CHERYL CHEUNG/THE VARSITY

Set in the classical music world, Mozart in the Jungle follows the New York Symphony Orchestra as they try to survive and navigate a time when their most trusted patrons are old enough to have served in Vietnam. In store are a talented orchestra, a new conductor, an old conductor, a union, some donors, and one oboist.

Inspired by Blair Tindall’s memoir, Mozart in the Jungle: Sex, Drugs, and Classical Music, the show is a delightful surprise even after you read the Wikipedia summary — no, I don’t always do that for shows I said I’d watch.

This show reacquainted me with classical music by encouraging conversations about old classical music and composers as though I knew them. Witness that even great composers and artists have human fallacies; Mozarthighlights their dirty secrets and general reputation in the music world. The show also introduces slightly unknown pieces by modern classical artists, such as “Hi” by Caroline Shaw. The contrast between old and new provides a revealing platform of the current classical music climate.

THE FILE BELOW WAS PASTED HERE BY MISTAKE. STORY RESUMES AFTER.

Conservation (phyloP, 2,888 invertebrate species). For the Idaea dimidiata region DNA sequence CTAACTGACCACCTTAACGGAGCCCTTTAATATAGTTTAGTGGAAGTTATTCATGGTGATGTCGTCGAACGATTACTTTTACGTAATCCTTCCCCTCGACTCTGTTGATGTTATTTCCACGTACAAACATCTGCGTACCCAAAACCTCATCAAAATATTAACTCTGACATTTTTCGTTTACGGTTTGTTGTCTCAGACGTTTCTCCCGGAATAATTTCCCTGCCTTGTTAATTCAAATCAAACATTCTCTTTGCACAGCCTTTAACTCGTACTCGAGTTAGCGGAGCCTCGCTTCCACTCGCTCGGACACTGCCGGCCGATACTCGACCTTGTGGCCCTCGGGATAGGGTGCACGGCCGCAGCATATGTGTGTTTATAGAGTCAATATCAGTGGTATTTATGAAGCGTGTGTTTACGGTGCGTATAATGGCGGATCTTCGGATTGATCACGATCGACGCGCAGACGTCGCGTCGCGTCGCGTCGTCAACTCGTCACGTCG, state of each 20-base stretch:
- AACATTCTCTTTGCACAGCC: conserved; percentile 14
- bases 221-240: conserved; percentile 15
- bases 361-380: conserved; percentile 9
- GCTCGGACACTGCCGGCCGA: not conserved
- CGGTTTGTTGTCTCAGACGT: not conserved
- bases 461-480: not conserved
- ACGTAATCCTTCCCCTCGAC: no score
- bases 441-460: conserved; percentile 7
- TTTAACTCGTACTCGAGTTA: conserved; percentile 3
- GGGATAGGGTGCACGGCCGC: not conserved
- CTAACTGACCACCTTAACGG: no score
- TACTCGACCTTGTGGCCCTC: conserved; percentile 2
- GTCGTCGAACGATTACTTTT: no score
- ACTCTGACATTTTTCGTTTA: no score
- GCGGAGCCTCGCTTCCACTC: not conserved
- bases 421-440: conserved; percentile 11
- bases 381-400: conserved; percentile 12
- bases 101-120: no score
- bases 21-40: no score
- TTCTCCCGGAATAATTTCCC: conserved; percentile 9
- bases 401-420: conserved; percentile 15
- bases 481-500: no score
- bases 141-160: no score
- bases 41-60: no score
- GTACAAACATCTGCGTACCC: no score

Mozart in the Jungle is as eccentric as its title, however, what is even more peculiar is the male lead Rodrigo De Souza. Portrayed by the ever so charismatic Gael García Bernal — The Motorcycle Diaries, anyone? — Rodrigo is the new conductor of the symphony. He advocates for hallucinogens, rides a bike, drinks malt, talks to dead composers, gets cursed by other dead people, and is just a hoot to watch.

Rodrigo wants to achieve the impossible but the realities of the orchestra’s financial situation and ‘red tape’ bar him from achieving his dreams. That is the crux of the show — the battle of art against money. Art cannot be kept alive without money, but it cannot thrive under its burden.

All in all, the show is quite the ride.

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